5 Healthy, Happy Holiday Tips for People with Diabetes and Weight Management Goals
Did someone say pumpkin spice and everything nice?
It’s that special time of year for holiday gatherings and cheer with family and friends. If you are a person with diabetes or dietary restrictions, it can also be a challenging time. Don’t fret! From festive potlucks to seasonal treats, it’s still possible to enjoy a taste of the holidays while keeping blood glucose and weight levels in check. With November marking National Diabetes Month and the start of the merry season, there’s no better time to share our “holiday survival” tips and tricks, including some personal inspiration from Wider Circle members with diabetes. Read on and get ready for a happy, healthy holiday.
1. Think twice before skipping meals
When you skip meals, you are likely to eat even more food at your next meal and eat faster because you are so hungry. And if you’re a person with diabetes, skipping meals or a lack of meal structure could result in dangerously low or high blood sugar levels (Cleveland Clinic). Instead, keep your regular meal schedule and enjoy reasonable portions when it comes time to sit down for the holiday spread.
2. Take a walk around the block
Research from the American Diabetes Association indicates that walking is one of the most common and effective forms of physical exercise for people with diabetes. It’s easy, helps relieve stress and you can do it practically anywhere. Walking is also a great cardiovascular activity; another important benefit because people with diabetes are at increased risk for heart disease. Extra bonus: regular walking burns calories, which in turn can help control weight. The American Heart Association recommends at least 150 minutes of exercise a week. That may sound like a lot, but it is very doable if you split it up into chunks — like 3 times for 10 minutes per day, or 30 minutes per day, 5 times per week.
“I have made changes little by little and today I feel much better and have lost weight. I share the tips with my family that I learn from my Wider Circle friends and now everyone is making changes in their diet. We go for a walk every day and feel happier.”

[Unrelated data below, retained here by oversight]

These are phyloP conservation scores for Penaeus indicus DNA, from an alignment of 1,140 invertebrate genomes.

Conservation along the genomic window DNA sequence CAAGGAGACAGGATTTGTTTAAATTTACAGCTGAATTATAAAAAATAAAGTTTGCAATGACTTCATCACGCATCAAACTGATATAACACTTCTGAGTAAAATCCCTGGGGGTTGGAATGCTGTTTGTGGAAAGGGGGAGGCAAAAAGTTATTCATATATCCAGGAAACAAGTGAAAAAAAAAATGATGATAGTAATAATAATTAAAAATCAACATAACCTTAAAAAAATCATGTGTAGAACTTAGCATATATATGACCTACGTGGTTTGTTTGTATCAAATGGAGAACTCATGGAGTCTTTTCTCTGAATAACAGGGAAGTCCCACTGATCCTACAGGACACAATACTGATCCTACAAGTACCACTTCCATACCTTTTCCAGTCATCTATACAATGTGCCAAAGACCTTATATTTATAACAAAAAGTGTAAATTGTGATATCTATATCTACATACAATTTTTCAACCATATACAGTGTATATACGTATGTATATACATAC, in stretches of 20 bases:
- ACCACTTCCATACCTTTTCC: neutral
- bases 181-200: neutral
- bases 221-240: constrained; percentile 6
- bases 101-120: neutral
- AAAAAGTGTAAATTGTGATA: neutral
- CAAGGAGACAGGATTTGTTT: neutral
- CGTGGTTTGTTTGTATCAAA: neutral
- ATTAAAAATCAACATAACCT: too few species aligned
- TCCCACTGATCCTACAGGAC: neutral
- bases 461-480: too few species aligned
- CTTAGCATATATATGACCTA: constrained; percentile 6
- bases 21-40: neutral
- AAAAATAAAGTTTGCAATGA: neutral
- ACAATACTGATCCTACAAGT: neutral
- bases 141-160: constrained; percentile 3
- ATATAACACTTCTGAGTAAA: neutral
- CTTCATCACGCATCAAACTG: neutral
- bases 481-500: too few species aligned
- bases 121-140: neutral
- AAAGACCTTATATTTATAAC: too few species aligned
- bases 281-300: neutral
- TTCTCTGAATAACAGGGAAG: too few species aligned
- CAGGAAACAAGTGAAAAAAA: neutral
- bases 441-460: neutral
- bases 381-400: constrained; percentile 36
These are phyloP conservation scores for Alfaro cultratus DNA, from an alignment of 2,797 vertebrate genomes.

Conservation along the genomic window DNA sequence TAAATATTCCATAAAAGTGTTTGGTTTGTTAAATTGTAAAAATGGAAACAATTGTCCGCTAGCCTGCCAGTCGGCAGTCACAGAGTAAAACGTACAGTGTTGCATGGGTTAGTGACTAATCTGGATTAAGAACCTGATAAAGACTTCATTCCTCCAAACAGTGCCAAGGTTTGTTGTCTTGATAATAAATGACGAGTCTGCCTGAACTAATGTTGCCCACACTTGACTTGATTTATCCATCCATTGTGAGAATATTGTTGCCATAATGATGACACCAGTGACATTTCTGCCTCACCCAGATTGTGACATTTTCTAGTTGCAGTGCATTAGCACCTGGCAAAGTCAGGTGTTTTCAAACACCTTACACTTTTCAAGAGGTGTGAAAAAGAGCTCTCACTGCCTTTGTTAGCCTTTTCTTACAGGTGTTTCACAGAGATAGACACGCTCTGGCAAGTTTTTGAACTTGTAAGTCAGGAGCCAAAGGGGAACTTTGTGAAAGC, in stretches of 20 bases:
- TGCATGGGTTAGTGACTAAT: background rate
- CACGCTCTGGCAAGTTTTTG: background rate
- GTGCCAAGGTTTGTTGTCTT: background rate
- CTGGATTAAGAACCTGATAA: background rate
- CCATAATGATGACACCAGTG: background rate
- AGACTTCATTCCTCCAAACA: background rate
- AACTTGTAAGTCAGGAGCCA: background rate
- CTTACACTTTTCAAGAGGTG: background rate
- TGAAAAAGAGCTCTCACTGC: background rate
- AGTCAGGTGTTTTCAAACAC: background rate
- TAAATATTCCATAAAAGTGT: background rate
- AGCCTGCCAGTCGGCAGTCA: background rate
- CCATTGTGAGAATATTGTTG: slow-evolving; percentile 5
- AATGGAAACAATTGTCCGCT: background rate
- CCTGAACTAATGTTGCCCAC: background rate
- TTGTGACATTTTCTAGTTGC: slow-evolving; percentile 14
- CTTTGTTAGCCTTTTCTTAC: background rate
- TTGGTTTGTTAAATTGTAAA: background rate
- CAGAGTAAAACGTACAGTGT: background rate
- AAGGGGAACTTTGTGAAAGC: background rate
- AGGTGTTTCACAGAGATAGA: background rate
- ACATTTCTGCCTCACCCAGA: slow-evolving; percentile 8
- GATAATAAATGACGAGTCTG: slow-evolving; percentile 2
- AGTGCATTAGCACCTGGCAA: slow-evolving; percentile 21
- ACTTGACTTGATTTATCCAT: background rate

– Hector Galvan, Wider Circle Member with type 2 diabetes
3. Fill your plate with colors and the right portions
Aim to cover half of your plate with colorful, festive fruits and vegetables. This will increase the nutritional value of your meal, help you feel full quickly and decrease the number of calories you consume. For portion guidelines, make a “pie chart” on your plate following the American Diabetes Association’s Diabetes Plate Method. It’s a stress-free way to plan your portions without any counting, calculating, or measuring.
4. Choose drinks wisely
Watch out for those pumpkin spice lattes and peppermint mochas. Many holiday drinks are high in calories or sugar, and it’s easy to lose count of your portions when you are having a good time. Try substituting whole milk with nut milks, cutting syrups in half, or sticking with low- or no-calorie drinks like water, tea or sparkling water.
5. Lean on the power of peer support
Making lifestyle changes can be overwhelming, even when you know they are good for you. When you work together with a neighbor or group of peers, you can inspire and motivate one another to reach your goals. At Wider Circle, our members meet regularly to learn about nutrition and health, and many enjoy sharing their personal success tips and favorite healthy recipes.
“Since joining Wider Circle I have learned so much information about how to eat healthier. I’ve eliminated all junk food and put more vegetables into my diet. I consume more green juices and less processed products.”
– Rene Valdez, Wider Circle Member with pre-diabetes
Start your holiday mornings off right with this diabetes-friendly dish (contributed by Hector Galvan, San Diego, CA)
Half a head of Cabbage, shredded
4 tomatoes, chopped
Half an onion
2 cloves of garlic
5 chili peppers
Combine with a little chicken broth and salt to taste. Steam until cooked through. Serve with eggs or egg whites on the side. Enjoy!
Want more healthy holiday tips and recipes? We love this toolkit from the Association of Diabetes Care & Education Specialists.
The information included in this blog is for educational purposes only and is not intended to be a substitute for professional medical advice.
About the author: Rachelle Lara
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